In targeting voters traditionally neglected by Democratic campaigns, we exploded the myth that Trump voters are unmovable. While some fit that description, we also found Trump voters and nonvoters regretting their decisions. We met people with traditional leanings that hadn’t digested how the president emboldens hate groups and undermines a basic sense of decency. Many, upon reflection, were frightened by all the trends unleashed and agreed on the need to put these trends in check.
Since November, our young organization’s success has led to inquiries from around the country. Activists, organizations, and campaigns from Florida, Ohio, Pennsylvania, North Carolina, and West Virginia have reached out for advice. Some traveled to New York to train with us. They, like us, want to do this work and want to do it now.
Meanwhile, the presidential election is 20 months away. Unfortunately, while scientific studies consistently show high-quality, in-person conversations outperforming every other form of voter engagement, the Democratic nominee will likely raise over $500 million and spend it mostly on TV ads in the few months before the election. Before the nominee is chosen, millions of dollars will be targeted at Democratic primary voters, but most of this activity will not engage the swing voters who frequently decide the general election. The eventual nominee will likely hastily assemble a team in the last three or four months of the campaign focused on mobilizing the Democratic base. While the midterms showed the Democratic nominee may have a good chance to win, incumbent presidents often bounce back from midterm losses to win reelection. In this high-stakes environment, there is important work to do.
Democrats, ask yourself this: With all that is at stake, are you going to wait until fall of 2020 to think about reaching swing voters who may decide the election? There are millions of volunteers who want to help—will they be offered the highest quality training to convert their energy into meaningful action?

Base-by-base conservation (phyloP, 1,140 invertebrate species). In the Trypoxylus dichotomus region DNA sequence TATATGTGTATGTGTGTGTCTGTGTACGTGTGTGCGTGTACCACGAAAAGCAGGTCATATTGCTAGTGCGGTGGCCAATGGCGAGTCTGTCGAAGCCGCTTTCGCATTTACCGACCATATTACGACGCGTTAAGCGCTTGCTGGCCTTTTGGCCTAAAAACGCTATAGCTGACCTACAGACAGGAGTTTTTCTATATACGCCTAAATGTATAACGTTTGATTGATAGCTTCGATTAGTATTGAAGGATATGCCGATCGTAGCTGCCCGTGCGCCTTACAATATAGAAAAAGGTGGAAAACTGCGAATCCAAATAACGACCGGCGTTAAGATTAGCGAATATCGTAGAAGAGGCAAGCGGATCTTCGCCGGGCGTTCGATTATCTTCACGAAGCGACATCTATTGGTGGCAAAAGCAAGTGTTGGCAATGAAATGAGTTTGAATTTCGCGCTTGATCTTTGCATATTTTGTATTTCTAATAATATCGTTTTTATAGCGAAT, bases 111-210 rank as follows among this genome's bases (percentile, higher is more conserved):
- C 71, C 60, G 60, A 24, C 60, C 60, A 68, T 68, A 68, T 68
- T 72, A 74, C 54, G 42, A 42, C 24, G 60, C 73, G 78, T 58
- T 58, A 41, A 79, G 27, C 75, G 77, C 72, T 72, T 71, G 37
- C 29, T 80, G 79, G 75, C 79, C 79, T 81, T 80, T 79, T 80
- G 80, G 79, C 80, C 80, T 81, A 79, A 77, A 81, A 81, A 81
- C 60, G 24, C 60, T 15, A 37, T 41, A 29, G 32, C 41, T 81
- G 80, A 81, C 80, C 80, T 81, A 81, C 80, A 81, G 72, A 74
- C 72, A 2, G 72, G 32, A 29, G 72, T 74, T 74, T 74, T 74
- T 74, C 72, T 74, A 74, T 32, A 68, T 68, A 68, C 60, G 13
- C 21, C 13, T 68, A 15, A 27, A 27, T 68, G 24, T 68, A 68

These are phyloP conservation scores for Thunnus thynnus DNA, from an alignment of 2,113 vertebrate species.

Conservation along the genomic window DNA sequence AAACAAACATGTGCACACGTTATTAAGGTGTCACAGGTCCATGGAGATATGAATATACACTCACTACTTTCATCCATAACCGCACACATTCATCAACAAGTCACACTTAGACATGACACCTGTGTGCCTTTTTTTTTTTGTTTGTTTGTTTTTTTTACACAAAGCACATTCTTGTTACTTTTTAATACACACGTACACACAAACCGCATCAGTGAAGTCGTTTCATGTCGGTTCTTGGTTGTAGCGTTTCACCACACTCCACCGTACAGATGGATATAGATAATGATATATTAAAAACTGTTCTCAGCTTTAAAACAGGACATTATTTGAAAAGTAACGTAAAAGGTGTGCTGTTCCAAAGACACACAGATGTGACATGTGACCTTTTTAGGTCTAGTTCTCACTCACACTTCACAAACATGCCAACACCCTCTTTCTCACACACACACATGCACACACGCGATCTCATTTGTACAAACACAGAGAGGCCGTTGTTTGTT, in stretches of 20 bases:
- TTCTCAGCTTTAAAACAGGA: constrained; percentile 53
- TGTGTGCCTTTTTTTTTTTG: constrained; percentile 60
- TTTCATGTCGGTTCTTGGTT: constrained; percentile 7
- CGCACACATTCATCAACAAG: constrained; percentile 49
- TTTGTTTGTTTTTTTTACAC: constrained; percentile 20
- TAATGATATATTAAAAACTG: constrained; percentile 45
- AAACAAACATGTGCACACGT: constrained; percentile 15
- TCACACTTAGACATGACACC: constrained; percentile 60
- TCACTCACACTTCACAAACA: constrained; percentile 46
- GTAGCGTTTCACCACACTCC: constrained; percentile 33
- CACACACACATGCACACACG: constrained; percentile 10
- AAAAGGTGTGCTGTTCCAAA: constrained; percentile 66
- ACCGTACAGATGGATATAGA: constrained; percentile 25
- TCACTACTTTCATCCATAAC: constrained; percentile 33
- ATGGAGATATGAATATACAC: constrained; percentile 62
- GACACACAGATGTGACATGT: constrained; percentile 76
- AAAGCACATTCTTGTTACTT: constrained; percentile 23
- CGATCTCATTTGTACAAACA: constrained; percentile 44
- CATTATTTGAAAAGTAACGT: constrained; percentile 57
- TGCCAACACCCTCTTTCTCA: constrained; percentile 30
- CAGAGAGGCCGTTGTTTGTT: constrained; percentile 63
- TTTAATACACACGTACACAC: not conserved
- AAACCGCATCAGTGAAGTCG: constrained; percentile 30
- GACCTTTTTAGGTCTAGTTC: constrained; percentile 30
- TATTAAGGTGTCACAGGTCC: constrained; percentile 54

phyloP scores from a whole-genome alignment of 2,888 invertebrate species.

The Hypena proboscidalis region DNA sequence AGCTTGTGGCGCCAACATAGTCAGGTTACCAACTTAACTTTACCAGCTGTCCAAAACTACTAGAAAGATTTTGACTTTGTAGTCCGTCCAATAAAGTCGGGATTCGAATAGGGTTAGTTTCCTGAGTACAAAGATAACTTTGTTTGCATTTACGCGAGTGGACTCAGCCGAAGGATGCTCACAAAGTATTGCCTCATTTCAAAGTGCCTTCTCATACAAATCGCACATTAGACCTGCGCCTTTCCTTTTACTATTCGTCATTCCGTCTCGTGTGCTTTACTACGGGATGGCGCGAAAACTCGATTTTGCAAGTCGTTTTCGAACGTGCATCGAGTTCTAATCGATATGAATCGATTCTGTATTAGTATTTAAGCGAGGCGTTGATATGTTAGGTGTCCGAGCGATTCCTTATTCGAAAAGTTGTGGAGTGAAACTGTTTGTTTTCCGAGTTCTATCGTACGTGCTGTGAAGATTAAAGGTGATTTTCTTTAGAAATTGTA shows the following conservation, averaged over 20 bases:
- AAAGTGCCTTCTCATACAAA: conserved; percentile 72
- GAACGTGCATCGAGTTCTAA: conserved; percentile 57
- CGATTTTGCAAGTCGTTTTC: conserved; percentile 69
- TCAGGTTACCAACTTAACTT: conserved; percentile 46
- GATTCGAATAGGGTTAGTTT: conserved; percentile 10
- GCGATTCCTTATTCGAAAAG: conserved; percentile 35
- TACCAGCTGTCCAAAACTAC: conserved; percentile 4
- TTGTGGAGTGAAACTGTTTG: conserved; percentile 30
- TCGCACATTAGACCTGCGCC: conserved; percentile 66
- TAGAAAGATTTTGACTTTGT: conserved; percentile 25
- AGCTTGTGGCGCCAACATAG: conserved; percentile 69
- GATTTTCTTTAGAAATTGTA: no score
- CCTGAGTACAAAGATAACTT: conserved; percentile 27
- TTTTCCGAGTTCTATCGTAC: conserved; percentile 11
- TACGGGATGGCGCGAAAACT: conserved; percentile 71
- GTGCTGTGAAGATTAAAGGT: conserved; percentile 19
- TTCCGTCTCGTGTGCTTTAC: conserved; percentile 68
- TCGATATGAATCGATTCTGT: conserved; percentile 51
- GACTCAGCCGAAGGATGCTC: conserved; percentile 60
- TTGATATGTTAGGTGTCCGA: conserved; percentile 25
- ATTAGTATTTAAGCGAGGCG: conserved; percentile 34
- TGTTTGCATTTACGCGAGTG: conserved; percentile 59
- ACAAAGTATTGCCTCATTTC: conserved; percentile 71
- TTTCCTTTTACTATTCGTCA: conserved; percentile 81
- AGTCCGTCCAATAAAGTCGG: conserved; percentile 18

While Democrats have an important decision to make about who can best lead them, the danger of a continued Trump presidency is too dire to spend our limited resources on internal fights. We need to start training volunteers and talking to prospective voters about what’s at stake now. We are getting to work. We hope we’re not the only ones.
photos from their instagram
Feeling inspired? I am.
Thrilled, actually, to witness the clear clarion call to climate action….. by young people who have their whole lives to live, and so much to loose.
UNITE BEHIND THE SCIENCE, THAT IS OUR DEMAND
As stated by Greta Thunberg, who, at 15, started striking from school on Fridays for climate action, in front of the Swedish parliament, September 2018.
COP24 FAILED US
SCHOOL STRIKE 4 CLIMATE
Signs by Alexandria Villaseñor, 13, who began her own one-student protest in front of the United Nations, December 2018.
Horrified by the smothering smoke and raging California fires last summer, Alexandria was channeled into action by Greta’s December You are Stealing our Future speech at the UN Climate Conference in Poland (COP24), and her subsequent interview: I am too young to vote.…But I can sit down with a sign and make my voice heard. Greta, deeply depressed after learning of the looming 6th great extinction and climate change was, herself, motivated by students from Parkland, Florida, striking from school to call attention to common-sense gun-control legislation.
Now 16, Greta has been nominated for a Nobel Peace Prize, and is featured in TIME (by Parkland’s Emma Gonzalez, no less) as one of the 100 most influential people of 2019.
She has joined forces with three other young women co-founding US Youth Climate Strike, penning an article in the Bulletin of the Atomic Scientists entitled Adults won’t take climate change seriously. So we, the youth, are forced to strike by Maddy Fernands, Isra Hirsi, Haven Coleman, Alexandria Villaseñor,
Sweden’s Greta, 16, New York’s Alexandria, 13, Minnesota’s Maddy, 16, and Isra, 16, Colorado’s Haven, 13, all found each other through social media.
On a recent Friday I met Alexandria, camped out on “her bench” at the UN. My friend Dorothy Reilly, founder of Southampton-based Drawdown East End, encouraged me to join her in a show of support. So I trekked from Orient with my message-sign and chatted with Alexandria’s mother, Kristin Hogue, a graduate student in the Climate and Society program at Columbia University, and two visiting teachers from England and Germany, while Rolling Stone interviewed the lone school-striker. Late in the afternoon we were joined by 6 teens from the Institute for Collaborative Education, each with a message on a hand-painted sign.
I found their passion and positivity heartening.
In the focus, bravery and determination of these young women I see leadership. By taking a stand, by putting something they value on the line —their education— by using their voice, connecting though social media, they have helped push climate change into the forefront of the national conversation.
Don’t you think it is inspiring to see these young women, teens, girls, acting so empowered? Not victims. They just cut through all the gas-lighting by the self-dealing troika: big oil, big money, big power.